Young adults don’t necessarily have ‘identity crises’ when it comes to flexible labour markets and job insecurity, concludes a new study published by Bristol University.
The study, Constructing coherence: young adults’ pursuit of meaning through multiple transitions between work, education and unemployment by Dr Ranji Devadason in the Department of Sociology is published in the latest issue of the Journal of Youth Studies.
The interview-based study was conducted with young adults, aged 20-34, in two cities, Bristol and Gothenburg, Sweden. It asked them about their experiences in education and the labour market.
The study found that despite experiencing discontinuity and uncertainty in their working lives, many create continuity and meaning by piecing together episodes of employment, unemployment and education in their biographies.
Some commentators suggest that the contemporary economic climate prevents people from being able to create meaningful life stories for themselves. Because ‘old’ industrial capitalism created ‘jobs for life’, workers in the new flexible economy are thought to be racked with identity crises and self-doubt. These developments are thought to have particularly profound negative consequences for young entrants to the labour market.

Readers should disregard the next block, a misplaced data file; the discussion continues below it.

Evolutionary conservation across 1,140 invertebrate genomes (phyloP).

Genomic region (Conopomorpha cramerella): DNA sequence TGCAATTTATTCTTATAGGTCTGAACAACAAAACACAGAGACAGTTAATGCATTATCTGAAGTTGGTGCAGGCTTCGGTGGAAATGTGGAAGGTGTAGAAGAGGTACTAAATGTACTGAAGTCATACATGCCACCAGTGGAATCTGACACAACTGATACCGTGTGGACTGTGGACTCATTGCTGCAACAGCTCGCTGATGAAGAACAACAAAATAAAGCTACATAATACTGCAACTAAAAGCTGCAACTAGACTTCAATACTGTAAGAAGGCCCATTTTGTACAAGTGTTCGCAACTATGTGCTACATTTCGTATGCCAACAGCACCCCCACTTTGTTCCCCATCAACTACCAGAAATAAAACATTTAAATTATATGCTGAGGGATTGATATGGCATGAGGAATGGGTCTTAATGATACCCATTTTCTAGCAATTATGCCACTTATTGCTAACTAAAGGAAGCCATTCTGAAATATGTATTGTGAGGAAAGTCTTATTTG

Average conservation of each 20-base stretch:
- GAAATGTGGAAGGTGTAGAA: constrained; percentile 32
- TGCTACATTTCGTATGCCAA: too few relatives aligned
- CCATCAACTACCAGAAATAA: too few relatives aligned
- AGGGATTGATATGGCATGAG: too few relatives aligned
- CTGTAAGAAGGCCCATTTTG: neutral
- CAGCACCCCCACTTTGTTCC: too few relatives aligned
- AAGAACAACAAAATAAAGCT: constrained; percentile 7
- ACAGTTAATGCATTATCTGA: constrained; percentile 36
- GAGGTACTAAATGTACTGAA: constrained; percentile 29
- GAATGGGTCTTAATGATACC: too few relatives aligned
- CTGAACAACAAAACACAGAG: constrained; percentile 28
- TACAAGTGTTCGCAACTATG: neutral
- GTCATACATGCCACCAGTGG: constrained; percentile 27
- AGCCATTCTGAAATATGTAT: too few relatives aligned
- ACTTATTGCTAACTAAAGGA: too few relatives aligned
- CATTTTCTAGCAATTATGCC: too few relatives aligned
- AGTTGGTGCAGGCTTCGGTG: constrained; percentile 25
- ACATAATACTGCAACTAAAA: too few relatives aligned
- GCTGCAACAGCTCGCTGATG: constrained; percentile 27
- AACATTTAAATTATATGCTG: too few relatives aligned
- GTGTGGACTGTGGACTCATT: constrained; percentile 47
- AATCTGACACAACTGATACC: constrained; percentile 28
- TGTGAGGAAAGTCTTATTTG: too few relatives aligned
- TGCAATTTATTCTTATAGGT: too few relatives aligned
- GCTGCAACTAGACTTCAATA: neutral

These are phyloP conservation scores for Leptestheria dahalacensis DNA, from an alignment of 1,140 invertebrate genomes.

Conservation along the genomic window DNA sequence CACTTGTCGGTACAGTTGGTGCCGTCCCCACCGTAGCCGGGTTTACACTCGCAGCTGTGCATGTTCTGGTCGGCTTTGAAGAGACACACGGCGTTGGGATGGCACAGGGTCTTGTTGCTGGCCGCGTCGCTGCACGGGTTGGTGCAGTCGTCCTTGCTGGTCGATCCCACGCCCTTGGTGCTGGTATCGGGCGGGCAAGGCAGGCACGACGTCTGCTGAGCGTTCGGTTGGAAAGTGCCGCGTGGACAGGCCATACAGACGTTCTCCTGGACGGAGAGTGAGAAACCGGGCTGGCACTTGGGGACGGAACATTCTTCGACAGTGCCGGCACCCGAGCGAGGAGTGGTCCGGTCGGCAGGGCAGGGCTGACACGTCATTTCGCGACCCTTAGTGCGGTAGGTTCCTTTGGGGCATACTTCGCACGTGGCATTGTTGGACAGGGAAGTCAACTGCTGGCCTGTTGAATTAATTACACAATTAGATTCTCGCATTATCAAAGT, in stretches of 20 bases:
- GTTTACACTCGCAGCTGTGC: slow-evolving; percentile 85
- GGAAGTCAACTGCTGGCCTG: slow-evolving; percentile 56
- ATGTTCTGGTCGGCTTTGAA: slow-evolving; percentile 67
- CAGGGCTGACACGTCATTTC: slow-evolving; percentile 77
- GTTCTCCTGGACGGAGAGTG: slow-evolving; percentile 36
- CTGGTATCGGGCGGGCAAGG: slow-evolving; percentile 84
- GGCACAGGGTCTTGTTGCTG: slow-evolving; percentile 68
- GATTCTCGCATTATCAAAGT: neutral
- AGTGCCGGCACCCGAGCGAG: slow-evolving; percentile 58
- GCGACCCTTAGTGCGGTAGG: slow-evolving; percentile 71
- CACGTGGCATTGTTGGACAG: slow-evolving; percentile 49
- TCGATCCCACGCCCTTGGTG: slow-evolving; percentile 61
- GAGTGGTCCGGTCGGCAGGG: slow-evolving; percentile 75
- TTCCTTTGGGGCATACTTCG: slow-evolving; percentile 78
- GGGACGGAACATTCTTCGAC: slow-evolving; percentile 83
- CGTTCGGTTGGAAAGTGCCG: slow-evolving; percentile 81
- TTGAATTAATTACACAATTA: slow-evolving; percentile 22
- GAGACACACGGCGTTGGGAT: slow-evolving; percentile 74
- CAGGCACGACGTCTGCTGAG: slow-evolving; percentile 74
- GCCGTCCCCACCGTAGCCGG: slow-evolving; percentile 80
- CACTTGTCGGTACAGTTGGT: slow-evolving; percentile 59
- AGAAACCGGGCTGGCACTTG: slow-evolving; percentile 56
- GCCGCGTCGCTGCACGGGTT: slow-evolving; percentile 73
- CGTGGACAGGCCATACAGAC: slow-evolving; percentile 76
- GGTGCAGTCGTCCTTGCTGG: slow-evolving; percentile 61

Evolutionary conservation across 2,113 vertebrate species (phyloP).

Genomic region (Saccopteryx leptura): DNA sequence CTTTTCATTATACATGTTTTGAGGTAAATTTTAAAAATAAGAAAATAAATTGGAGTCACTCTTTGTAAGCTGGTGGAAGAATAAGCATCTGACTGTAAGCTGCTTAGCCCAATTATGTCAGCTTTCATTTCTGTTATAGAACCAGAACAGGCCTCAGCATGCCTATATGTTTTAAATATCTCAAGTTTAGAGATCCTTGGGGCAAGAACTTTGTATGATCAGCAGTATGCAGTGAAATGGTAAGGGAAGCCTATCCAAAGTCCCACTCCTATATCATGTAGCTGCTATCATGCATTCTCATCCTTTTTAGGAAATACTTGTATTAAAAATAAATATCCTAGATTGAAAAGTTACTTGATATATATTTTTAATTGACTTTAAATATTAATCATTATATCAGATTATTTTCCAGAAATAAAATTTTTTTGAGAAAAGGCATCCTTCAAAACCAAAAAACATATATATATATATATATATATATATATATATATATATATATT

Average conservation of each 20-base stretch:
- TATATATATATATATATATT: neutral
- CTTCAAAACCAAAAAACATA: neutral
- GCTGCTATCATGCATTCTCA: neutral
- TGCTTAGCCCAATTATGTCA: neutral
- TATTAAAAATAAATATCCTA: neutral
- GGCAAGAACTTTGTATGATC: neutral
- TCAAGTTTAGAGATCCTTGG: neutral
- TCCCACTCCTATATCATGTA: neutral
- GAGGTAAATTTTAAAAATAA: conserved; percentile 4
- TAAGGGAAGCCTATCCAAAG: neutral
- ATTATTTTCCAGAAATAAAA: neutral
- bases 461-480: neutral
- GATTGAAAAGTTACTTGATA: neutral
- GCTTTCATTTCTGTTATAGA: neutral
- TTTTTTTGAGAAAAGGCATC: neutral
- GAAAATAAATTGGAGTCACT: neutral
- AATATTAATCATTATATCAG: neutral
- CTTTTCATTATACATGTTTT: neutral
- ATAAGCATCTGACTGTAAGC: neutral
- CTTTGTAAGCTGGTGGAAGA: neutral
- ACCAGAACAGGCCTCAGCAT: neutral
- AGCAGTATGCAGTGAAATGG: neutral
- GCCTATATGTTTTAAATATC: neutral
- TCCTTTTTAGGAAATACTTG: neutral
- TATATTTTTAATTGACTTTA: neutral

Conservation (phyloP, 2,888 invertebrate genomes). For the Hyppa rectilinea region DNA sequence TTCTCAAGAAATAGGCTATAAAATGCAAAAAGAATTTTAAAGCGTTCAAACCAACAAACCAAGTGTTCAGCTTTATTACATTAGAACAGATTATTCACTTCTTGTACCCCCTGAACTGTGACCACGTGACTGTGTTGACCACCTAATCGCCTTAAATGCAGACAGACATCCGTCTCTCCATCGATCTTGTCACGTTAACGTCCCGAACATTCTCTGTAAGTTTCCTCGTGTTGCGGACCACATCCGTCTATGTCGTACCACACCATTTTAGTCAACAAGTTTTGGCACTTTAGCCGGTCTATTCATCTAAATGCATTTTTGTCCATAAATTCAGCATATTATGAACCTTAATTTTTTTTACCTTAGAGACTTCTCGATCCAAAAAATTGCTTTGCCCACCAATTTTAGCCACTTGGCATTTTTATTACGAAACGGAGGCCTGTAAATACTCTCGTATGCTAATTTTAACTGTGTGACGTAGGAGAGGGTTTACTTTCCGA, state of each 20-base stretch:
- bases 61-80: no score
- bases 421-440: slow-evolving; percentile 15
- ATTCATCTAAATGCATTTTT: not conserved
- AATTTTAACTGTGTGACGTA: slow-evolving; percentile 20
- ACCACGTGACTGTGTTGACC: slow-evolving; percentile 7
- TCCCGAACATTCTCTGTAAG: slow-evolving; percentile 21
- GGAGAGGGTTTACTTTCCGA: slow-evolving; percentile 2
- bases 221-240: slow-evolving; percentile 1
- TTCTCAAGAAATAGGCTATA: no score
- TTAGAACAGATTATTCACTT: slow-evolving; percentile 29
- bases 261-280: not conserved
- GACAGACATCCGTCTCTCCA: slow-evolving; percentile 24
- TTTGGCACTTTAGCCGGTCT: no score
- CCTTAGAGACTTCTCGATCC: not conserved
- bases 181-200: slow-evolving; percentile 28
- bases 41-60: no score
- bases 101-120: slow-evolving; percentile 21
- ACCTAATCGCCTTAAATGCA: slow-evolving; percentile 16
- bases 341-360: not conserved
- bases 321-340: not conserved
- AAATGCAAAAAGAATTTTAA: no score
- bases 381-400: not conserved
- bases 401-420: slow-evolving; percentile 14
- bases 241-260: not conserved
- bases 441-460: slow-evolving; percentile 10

However, this study reveals that young adults demonstrate an inversion of old capitalism’s values. The notion of a working life that is linear and cumulative is downplayed in favour of a life characterised by new experiences, challenges and continual personal development. In fact, changing jobs, moving on and avoiding monotony require less explanation – amongst young adults – than getting stuck in one job for too long.
Yet, whilst this is true for those who are able to reconcile personal goals with available opportunities in the labour market, others, particularly those who remain in low-paid, routine jobs for extended periods, often become disillusioned when they make limited progress towards their goals. This is particularly the case for those whose ambitions lie in artistic, creative and/or highly competitive fields.
Dr Ranji Devadason, commenting on the study, said: “Despite the negative predictions of some commentators regarding ‘identity crises’, wrought by increasingly flexible labour markets and following job insecurity, the study highlights the resourcefulness and buoyancy of most young adults who are able to interpret disruptions in their employment as avenues for personal development, which ultimately serve to enhance their working lives.”
Source: University of Bristol
Explore further: Researchers study the behavior of trick-or-treating children